Wednesday, September 7, 2016

Council OKs measures to bring 262-employee plant to Midway Station; property-tax cut; snow-removal bid

By Elizabeth Allen, Claire Johnson, Alex Kearns, Emily Priddy and Ben Wolford
University of Kentucky School of Journalism and Media

The Midway City Council approved financing mechanisms for Midway's soon-to-be largest employer, a tax cut for property owners and a bid for snow removal at its meeting Tuesday evening.

Lakeshore Learning Materials, an educational-products company, is expected to bring 262 new workers to its new distribution center in Midway. They will receive a tax break, paying an occupational tax of 1.5 percent instead of the normal 2 percent for 10 years, as part of the incentive package that helped attract the company.

Paul Chisholm, VP of Lakeshore Learning Materials
Paul Chisholm, the company's vice president of Eastern U.S. distribution, said he and his colleagues spent 15 months in "five or six states" looking for a location for the new facility. “It was really the culture of Midway that fit with our third-generation, family-run business,” he told the council.

There are other incentives. The financing package will put the future Lakeshore property in the name of city. In turn, the city will lease the property to the company, and the lease payments will be equal to the bond payments, about $50 million. This is less than the American Howa auto-parts plant being built in Midway Station, which will employ about 60.

Bond attorney Mark Franklin of Louisville said the city will have no liability, and the package is the only way in state law to exempt an industry from state, county and city property taxes. However, the deal will not shortchange Woodford County schools, because a "payment in lieu of taxes" agreement sets Lakeshore up to pay the schools what they would have paid in taxes.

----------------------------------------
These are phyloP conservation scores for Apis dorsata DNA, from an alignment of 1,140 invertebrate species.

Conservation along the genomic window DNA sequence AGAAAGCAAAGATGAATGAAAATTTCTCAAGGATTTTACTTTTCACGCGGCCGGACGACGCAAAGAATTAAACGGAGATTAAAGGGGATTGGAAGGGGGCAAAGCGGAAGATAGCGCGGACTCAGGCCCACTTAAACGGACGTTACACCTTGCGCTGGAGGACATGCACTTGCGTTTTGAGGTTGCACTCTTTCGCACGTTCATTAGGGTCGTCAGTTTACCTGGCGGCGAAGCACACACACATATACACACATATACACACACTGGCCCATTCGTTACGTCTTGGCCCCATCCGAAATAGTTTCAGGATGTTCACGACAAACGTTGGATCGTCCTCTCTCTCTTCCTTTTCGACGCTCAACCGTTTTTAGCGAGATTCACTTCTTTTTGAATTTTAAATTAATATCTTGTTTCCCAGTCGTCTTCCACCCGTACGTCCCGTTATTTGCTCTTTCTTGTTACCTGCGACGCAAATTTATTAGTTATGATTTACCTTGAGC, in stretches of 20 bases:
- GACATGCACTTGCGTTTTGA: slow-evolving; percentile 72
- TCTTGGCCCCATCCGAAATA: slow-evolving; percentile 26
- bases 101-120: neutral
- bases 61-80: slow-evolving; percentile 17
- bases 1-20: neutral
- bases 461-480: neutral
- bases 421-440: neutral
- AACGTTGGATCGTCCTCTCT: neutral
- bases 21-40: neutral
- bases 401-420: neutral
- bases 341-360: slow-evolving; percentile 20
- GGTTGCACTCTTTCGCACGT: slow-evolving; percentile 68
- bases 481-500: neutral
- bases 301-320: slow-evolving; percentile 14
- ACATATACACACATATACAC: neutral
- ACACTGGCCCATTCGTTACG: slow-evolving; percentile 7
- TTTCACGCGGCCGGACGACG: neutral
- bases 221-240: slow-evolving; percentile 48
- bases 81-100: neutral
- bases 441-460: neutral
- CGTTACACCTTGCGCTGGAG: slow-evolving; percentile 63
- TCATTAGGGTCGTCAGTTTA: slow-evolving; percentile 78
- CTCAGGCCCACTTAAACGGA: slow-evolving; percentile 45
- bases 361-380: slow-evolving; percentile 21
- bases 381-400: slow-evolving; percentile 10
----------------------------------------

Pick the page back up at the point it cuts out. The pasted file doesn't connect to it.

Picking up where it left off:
"Generally, companies do not want to short the schools, especially a company in the business of providing educational materials," Franklin said.

Veteran Council Member Dan Roller asked what would happen "if our new friends decide to walk away in five years." Franklin said Lakeshore would pay off the bonds and take title to the property, making it taxable.

Two council members asked about support facilities that could make Midway a more attractive as a potential residence for new workers and their employers.

Roller asked if a child-care facility would be provided, and Sara Hicks asked if a gym could also be considered "so we could keep our workers healthy." Such facilities could also make Midway an attractive place of residence, rather than a commuting destination, for new workers and their employers.

The child-care center is a good idea, said John Soper, chairman of the Woodford County Economic Development Authority, which owns the property. EDA Executive Director Craig McAnelly said a gym has also been discussed. Chisholm said the company has a child-care facility at its California headquarters.

Mayor Grayson Vandergrift thanked Soper and McAnelly for bringing Lakeshore to Midway Station, which had been a failed industrial park and will now be a mixed-use development, with commercial and residential areas too.

“A lot of people worked to get this done … and I appreciate it,” Vandegrift said. “We’ve had an empty piece of land there for a long long time that had an uncertain future and in the last year we have basically set our city on a financial path forward. Not very many small cities in Kentucky can say that.”